Shaun Murphy v Anthony McGill

Shaun Murphy ended Anthony McGill’s run last season at the quarter-final stage after the Scot had lit up the tournament, taking out world No1 Mark Selby and Stephen Maguire. Murphy of course went on to lose to Stuart Bingham in the final, and while you would make him favourite it wouldn’t be by too much. Champions have to come through this type of match, and Murphy wants a decent start as he is a good frontrunner. PSR: 4/10.

Marco Fu v Peter Ebdon

Who knows what could happen here – the only likelihood is that it may not be the first match to finish. Peter Ebdon’s achievement in making it through qualifying was considerable, especially the recovery from 9-3 down against Gerard Greene that finished at 2am. Apart from winning in Gibraltar Fu has not had a good season, and looks vulnerable. PSR: 6/10.

Barry Hawkins v Zhang Anda

Barry Hawkins has as good a recent record at the Crucible as almost anyone – in the last three years it reads semi-final, semi-final, final, when he lost to Ronnie O’Sullivan in 2013. He recovered from the embarrassment of his Masters final thrashing by O’Sullivan to reach the Players Championship semi-finals and should be too good for Zhang Anda. There should be no complacency though, as Zhang pushed Stephen Hendry very close on his first Crucible appearance. PSR: 2/10.

Ronnie O'Sullivan v David Gilbert

This looks a good draw for Ronnie O’Sullivan. It isn’t that David Gilbert is not a fine player – he is. And he should have been further boosted by this season reaching a major final for the first time at the International Championship. But the suspicion lingers that the occasion and stage, even if not O’Sullivan’s form, may be too much for him. PSR: 2/10.

Mark Allen v Mitchell Mann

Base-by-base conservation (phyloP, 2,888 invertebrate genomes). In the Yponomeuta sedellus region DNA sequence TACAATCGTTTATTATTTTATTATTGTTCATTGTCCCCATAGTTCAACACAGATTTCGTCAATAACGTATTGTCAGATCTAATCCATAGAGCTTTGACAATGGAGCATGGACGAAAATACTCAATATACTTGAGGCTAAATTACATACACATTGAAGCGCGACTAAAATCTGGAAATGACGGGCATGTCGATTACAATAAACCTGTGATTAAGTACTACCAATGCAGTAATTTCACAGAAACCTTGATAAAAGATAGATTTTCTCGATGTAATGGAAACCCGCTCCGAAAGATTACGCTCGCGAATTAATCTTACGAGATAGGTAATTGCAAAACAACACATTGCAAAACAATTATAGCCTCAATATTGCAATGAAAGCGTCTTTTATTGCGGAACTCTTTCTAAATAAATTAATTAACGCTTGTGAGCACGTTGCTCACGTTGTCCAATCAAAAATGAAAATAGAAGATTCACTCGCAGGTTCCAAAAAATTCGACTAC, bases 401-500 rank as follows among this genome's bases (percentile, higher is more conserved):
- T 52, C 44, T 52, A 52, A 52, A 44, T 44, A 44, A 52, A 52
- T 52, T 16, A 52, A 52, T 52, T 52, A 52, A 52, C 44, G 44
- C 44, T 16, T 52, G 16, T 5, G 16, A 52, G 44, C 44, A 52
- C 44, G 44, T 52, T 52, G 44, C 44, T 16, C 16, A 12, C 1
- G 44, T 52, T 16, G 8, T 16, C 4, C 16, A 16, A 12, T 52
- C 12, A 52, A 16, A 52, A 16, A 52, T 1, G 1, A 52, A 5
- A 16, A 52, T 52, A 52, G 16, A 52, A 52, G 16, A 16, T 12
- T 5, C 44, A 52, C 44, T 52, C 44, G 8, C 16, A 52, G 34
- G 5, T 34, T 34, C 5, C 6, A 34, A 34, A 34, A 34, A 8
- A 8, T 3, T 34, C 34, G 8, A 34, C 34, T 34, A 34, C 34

Mark Allen was extremely upset earlier this season over comments by Steve Davis that suggested he might be ‘Championship’ rather than ‘Premier League’. Stuart Bingham predicted that this might fire up the Northern Irishman to win more titles, and sure enough the Players Championship success arrived not long after. Mitchell Mann is highly rated and has an interesting back story, but this could be the end of the road. PSR: 2/10.

Joe Perry v Kyren Wilson

Kyren Wilson was another dangerous loose cannon in the draw, having already won a major title in Shanghai this season. He held himself together very well in qualifying, and great things have been predicted for him by regular practice partner Peter Ebdon. If anyone is going to become the first qualifier to win the title since Shaun Murphy in 2005, then Wilson, Carter and Ding look to have the best chance. Joe Perry has a match on his hands. PSR: 7/10.

Michael White v Sam Baird

Michael White was the unlucky man not to be at the Crucible last year, finishing in the top 16 but being edged out due to Ali Carter’s (correctly) protected ranking, and then going down in qualifying. He made sure this time, and has a ranking title to his name having won the Indian Open in Mumbai last season. He should be highly motivated this year, and though Sam Baird is a heavy scorer if he gets going White must be a clear favourite. PSR: 4/10.

Mark Selby v Robert Milkins

With Mark Selby having withdrawn from two recent tournaments due to “personal reasons” that have not been divulged as of Thursday evening, it is hard to know exactly how the world No1 comes into the blue-riband event. If anywhere near his best, he should win. Rob Milkins’ Crucible wins have been few and far between, by his own admission even the big victory over Neil Robertson in 2013 did not see him perform to a consistently high level. PSR: 4/10.